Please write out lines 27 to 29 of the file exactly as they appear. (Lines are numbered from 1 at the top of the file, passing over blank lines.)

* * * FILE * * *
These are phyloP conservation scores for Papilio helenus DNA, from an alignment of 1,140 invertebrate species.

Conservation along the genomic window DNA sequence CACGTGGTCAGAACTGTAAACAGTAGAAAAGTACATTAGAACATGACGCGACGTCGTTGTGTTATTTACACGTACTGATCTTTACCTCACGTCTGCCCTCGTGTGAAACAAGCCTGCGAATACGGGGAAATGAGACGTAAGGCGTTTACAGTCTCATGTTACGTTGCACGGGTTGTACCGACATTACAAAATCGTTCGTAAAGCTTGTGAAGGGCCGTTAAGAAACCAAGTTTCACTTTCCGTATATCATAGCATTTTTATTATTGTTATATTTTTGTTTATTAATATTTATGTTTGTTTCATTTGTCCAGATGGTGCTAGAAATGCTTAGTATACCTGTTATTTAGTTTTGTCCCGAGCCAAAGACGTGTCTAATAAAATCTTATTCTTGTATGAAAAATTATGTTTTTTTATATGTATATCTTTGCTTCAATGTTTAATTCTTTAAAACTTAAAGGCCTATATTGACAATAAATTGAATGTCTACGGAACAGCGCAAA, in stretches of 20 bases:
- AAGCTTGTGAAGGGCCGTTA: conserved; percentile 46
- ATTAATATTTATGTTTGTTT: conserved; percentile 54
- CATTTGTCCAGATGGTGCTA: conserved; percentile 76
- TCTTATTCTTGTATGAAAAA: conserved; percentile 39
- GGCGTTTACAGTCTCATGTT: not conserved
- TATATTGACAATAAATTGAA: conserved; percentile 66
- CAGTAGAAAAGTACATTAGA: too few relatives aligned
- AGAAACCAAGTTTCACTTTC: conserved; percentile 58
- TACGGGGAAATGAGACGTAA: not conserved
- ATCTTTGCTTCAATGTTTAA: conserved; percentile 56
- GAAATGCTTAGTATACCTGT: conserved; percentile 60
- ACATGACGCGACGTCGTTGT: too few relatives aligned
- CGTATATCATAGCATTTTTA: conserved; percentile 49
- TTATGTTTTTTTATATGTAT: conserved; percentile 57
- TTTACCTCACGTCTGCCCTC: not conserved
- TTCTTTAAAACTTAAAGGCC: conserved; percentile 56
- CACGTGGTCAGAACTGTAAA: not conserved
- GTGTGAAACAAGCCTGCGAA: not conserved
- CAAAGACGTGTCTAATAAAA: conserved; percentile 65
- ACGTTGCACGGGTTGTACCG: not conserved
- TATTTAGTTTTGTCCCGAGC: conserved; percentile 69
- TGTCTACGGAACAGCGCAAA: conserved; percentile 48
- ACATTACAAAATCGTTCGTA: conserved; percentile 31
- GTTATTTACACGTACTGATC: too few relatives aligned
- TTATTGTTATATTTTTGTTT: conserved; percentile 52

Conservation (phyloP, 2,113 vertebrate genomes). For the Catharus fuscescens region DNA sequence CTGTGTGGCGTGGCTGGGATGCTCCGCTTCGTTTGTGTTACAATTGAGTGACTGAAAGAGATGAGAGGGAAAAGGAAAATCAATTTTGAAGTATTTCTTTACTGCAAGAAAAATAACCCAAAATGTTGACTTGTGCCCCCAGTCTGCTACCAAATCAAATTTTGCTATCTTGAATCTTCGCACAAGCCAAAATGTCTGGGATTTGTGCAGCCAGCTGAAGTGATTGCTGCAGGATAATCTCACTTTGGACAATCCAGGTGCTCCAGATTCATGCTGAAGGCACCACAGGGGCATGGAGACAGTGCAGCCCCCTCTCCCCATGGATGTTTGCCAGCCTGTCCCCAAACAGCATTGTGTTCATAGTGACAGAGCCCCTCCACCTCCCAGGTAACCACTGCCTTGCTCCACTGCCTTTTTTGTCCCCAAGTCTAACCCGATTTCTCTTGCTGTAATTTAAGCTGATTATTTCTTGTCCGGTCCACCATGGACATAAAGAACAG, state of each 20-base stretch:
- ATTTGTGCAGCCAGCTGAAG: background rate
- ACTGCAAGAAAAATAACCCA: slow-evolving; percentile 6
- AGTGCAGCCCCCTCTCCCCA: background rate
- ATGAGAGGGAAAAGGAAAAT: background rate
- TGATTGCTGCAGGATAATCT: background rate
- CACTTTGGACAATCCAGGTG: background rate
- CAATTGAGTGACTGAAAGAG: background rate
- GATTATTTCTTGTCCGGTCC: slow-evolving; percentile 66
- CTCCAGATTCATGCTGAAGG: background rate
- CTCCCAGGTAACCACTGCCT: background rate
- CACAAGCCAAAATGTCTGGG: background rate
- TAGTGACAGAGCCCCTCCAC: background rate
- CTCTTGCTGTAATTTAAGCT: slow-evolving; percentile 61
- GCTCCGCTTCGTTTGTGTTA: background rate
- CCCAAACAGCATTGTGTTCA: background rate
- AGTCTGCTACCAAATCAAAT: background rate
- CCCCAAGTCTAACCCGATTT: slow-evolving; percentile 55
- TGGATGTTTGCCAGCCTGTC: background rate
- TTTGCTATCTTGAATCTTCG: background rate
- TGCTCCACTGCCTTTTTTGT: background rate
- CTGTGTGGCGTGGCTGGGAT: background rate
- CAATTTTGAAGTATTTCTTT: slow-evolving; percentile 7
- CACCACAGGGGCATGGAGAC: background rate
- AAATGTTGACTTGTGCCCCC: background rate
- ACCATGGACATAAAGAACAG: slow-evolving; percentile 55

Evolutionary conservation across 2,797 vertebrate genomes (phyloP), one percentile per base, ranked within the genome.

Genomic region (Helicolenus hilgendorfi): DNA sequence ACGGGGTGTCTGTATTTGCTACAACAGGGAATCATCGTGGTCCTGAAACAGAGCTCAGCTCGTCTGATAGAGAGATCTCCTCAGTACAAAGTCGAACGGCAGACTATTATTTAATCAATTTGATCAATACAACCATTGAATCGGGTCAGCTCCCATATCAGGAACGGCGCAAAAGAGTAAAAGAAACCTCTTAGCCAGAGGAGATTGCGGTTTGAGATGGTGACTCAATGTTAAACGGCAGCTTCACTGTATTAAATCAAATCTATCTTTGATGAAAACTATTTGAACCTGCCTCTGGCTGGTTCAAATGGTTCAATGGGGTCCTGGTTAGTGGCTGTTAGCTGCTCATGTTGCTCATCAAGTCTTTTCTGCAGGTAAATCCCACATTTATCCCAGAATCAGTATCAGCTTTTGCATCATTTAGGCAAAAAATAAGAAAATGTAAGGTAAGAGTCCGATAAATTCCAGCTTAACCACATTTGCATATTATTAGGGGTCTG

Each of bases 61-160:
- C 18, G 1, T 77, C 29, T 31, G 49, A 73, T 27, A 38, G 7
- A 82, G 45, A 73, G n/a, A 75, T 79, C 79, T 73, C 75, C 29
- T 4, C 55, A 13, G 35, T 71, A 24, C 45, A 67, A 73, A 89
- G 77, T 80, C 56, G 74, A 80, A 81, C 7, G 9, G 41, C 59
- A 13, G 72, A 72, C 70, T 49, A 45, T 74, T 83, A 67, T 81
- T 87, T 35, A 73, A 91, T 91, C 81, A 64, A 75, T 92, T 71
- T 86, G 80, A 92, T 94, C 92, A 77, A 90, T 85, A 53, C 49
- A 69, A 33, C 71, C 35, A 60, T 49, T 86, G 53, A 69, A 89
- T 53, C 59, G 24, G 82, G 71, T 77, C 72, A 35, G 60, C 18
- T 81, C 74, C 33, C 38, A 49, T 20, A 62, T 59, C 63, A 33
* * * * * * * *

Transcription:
- TTATTGTTATATTTTTGTTT: conserved; percentile 52

Conservation (phyloP, 2,113 vertebrate genomes). For the Catharus fuscescens region DNA sequence CTGTGTGGCGTGGCTGGGATGCTCCGCTTCGTTTGTGTTACAATTGAGTGACTGAAAGAGATGAGAGGGAAAAGGAAAATCAATTTTGAAGTATTTCTTTACTGCAAGAAAAATAACCCAAAATGTTGACTTGTGCCCCCAGTCTGCTACCAAATCAAATTTTGCTATCTTGAATCTTCGCACAAGCCAAAATGTCTGGGATTTGTGCAGCCAGCTGAAGTGATTGCTGCAGGATAATCTCACTTTGGACAATCCAGGTGCTCCAGATTCATGCTGAAGGCACCACAGGGGCATGGAGACAGTGCAGCCCCCTCTCCCCATGGATGTTTGCCAGCCTGTCCCCAAACAGCATTGTGTTCATAGTGACAGAGCCCCTCCACCTCCCAGGTAACCACTGCCTTGCTCCACTGCCTTTTTTGTCCCCAAGTCTAACCCGATTTCTCTTGCTGTAATTTAAGCTGATTATTTCTTGTCCGGTCCACCATGGACATAAAGAACAG, state of each 20-base stretch:
- ATTTGTGCAGCCAGCTGAAG: background rate